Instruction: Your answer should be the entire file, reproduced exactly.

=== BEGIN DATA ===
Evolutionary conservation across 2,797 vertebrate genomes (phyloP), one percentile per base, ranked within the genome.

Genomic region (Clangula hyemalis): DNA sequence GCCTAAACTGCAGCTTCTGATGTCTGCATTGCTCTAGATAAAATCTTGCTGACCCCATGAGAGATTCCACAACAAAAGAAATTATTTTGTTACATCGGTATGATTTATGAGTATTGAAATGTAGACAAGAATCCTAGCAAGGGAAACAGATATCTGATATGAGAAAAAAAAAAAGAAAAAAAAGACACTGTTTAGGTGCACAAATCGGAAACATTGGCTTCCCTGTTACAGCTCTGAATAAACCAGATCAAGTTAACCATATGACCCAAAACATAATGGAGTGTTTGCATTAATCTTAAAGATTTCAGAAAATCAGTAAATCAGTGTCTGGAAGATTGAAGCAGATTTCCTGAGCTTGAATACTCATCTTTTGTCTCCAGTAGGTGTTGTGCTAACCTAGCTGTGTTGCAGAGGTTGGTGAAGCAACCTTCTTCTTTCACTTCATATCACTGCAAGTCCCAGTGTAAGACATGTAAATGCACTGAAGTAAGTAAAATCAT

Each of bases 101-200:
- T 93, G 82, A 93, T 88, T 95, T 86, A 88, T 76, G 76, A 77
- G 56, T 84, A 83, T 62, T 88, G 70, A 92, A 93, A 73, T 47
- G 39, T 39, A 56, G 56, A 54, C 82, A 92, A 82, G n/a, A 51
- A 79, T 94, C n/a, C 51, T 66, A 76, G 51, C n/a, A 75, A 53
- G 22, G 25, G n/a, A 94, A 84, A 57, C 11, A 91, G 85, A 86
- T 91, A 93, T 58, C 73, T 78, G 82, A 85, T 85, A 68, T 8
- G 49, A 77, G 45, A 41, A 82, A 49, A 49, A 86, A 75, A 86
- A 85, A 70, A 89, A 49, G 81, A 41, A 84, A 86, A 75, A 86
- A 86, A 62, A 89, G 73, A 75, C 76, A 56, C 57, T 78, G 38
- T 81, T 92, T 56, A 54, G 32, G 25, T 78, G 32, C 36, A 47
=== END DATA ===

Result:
Evolutionary conservation across 2,797 vertebrate genomes (phyloP), one percentile per base, ranked within the genome.

Genomic region (Clangula hyemalis): DNA sequence GCCTAAACTGCAGCTTCTGATGTCTGCATTGCTCTAGATAAAATCTTGCTGACCCCATGAGAGATTCCACAACAAAAGAAATTATTTTGTTACATCGGTATGATTTATGAGTATTGAAATGTAGACAAGAATCCTAGCAAGGGAAACAGATATCTGATATGAGAAAAAAAAAAAGAAAAAAAAGACACTGTTTAGGTGCACAAATCGGAAACATTGGCTTCCCTGTTACAGCTCTGAATAAACCAGATCAAGTTAACCATATGACCCAAAACATAATGGAGTGTTTGCATTAATCTTAAAGATTTCAGAAAATCAGTAAATCAGTGTCTGGAAGATTGAAGCAGATTTCCTGAGCTTGAATACTCATCTTTTGTCTCCAGTAGGTGTTGTGCTAACCTAGCTGTGTTGCAGAGGTTGGTGAAGCAACCTTCTTCTTTCACTTCATATCACTGCAAGTCCCAGTGTAAGACATGTAAATGCACTGAAGTAAGTAAAATCAT

Each of bases 101-200:
- T 93, G 82, A 93, T 88, T 95, T 86, A 88, T 76, G 76, A 77
- G 56, T 84, A 83, T 62, T 88, G 70, A 92, A 93, A 73, T 47
- G 39, T 39, A 56, G 56, A 54, C 82, A 92, A 82, G n/a, A 51
- A 79, T 94, C n/a, C 51, T 66, A 76, G 51, C n/a, A 75, A 53
- G 22, G 25, G n/a, A 94, A 84, A 57, C 11, A 91, G 85, A 86
- T 91, A 93, T 58, C 73, T 78, G 82, A 85, T 85, A 68, T 8
- G 49, A 77, G 45, A 41, A 82, A 49, A 49, A 86, A 75, A 86
- A 85, A 70, A 89, A 49, G 81, A 41, A 84, A 86, A 75, A 86
- A 86, A 62, A 89, G 73, A 75, C 76, A 56, C 57, T 78, G 38
- T 81, T 92, T 56, A 54, G 32, G 25, T 78, G 32, C 36, A 47